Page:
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ARATS, SEF talks to continue if 1992 Consensus confirmed

BEIJING, Sept. 1 -- Communication between the Chinese mainland and Taiwan will improve if the latter agrees to adhere to the 1992 Consensus, which endorses the one-China principle, a mainland official said Thursday.

Currently, relations between the mainland-based Association for Relations Across the Taiwan Straits (ARATS) and the Taiwan-based Straits Exchange Foundation (SEF) have been suspended.

"The reason for suspension of talks between the ARATS and the SEF is well-known. Our attitudes toward the issue are clear and consistent," said Ma Xiaoguang, spokesman for the State Council Taiwan Affairs Office (SCTAO), in response to the appointment of new head of SEF.

Tien Hung-mao has been appointed the new chairman of SEF, a spokesperson of the island's leader's office said Wednesday.

SEF's top position had been left vacant after Lin Join-sane resigned as chairman in May. Tien is currently chairman of the board of the institute for the island's policy research.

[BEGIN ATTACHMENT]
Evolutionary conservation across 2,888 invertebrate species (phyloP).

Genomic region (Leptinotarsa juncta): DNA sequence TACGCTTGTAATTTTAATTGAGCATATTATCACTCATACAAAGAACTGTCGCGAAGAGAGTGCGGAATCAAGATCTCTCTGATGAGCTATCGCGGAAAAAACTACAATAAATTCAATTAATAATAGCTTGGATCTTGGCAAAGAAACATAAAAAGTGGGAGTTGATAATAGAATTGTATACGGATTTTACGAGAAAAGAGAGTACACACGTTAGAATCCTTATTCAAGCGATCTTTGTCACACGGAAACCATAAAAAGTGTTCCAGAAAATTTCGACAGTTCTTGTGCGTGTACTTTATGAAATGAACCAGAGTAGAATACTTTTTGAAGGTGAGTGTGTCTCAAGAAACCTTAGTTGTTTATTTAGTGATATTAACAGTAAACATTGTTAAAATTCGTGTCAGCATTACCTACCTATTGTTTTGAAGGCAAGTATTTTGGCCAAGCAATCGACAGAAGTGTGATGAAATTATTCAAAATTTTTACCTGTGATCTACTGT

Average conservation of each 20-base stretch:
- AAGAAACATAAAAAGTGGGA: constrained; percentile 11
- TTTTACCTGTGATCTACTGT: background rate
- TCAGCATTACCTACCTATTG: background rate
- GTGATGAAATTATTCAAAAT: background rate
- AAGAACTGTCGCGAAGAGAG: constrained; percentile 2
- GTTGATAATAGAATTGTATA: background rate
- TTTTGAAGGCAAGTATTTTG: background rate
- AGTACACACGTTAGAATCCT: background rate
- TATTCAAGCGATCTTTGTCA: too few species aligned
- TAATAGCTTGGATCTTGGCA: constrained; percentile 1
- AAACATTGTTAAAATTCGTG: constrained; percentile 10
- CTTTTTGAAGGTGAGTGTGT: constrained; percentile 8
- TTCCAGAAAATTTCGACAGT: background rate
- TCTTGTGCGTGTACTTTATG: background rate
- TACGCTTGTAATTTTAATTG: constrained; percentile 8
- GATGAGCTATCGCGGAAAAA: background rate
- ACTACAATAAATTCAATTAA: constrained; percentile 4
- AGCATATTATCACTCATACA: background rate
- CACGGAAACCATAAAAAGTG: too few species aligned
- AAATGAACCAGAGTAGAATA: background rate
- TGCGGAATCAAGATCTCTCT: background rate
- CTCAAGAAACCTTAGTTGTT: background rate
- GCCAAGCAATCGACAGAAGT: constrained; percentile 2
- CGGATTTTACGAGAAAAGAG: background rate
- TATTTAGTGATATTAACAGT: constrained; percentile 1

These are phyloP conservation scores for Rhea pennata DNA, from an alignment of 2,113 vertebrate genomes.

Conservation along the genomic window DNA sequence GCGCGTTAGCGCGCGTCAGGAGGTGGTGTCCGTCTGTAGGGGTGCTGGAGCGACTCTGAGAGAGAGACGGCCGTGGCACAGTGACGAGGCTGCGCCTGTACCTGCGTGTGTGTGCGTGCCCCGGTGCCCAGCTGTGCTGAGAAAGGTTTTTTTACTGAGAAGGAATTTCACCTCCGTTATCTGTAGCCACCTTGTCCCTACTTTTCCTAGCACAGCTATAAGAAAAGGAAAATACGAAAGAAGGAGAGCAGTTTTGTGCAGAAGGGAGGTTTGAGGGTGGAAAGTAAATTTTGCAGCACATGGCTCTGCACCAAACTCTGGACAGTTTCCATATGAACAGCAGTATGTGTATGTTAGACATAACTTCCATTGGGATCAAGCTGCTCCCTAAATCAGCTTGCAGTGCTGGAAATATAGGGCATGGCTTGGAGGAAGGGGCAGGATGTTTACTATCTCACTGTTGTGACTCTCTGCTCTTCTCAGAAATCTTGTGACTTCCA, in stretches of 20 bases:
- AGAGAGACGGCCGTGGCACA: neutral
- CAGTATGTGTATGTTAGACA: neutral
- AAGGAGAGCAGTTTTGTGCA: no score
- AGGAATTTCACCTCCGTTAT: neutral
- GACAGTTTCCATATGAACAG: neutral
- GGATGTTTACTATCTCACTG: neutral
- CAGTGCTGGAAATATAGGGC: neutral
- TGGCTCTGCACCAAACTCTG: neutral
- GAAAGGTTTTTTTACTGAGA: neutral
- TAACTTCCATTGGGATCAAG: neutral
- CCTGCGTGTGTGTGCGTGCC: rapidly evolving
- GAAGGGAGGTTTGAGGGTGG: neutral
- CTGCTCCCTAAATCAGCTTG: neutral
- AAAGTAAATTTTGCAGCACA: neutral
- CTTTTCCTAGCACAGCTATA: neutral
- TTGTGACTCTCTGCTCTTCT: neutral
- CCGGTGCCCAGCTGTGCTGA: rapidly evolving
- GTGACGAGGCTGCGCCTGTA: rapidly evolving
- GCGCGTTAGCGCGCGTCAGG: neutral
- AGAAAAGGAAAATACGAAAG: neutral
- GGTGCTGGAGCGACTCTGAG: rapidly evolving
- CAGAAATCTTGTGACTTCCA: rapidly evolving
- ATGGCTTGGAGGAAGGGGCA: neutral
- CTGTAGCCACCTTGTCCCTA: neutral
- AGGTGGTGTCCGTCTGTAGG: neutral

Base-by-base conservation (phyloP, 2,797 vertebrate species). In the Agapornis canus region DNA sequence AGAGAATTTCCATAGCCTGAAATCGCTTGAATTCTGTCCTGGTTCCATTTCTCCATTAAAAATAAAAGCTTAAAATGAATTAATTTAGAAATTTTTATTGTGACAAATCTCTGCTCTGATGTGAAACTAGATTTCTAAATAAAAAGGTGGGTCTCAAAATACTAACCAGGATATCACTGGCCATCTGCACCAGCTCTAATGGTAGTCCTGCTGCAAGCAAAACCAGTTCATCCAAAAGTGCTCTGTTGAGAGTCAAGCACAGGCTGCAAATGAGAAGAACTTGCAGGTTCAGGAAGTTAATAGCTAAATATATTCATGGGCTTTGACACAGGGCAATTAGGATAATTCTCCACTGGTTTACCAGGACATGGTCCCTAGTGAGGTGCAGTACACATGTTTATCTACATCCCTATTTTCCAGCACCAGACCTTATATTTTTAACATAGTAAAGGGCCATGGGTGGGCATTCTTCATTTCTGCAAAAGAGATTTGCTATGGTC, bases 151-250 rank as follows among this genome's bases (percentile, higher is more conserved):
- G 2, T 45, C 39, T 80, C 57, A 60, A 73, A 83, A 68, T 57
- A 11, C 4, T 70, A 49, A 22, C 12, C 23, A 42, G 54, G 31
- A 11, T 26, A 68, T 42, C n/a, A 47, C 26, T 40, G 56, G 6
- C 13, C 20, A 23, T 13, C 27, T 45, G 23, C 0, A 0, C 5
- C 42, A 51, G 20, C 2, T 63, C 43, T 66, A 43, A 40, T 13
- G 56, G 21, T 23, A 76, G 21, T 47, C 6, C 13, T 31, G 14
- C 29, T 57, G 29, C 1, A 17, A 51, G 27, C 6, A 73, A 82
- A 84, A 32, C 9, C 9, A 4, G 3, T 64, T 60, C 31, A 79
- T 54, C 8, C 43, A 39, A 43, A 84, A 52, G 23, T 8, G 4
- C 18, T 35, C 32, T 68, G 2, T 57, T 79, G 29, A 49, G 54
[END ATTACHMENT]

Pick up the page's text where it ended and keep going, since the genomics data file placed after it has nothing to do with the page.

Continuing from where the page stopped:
The mainland's stance on ARATS-SEF talks has been reiterated by Zhang Zhijun, head of the Taiwan Work Office of the Communist Party of China (CPC) Central Committee and the SCTAO.

"The key issue (with resuming the talks) is not about people, but has political foundations," he said in an interview while attending a meeting in east China's Shandong Province.

He called on the industrial and commercial circles of the island to help maintain the peaceful development of cross-Strait ties and its political foundations to build a community of common destiny across the Strait.

He said the mainland's fundamental policies regarding Taiwan would not change, and it will continue to adhere to the 1992 Consensus, firmly oppose any form of "Taiwan independence" secessionist activities, protect Taiwanese business interests and promote cross-Strait exchanges.

Founded in 1991 and 1990, respectively, ARATS and SEF are authorized by the Chinese mainland and Taiwan to handle cross-Strait affairs.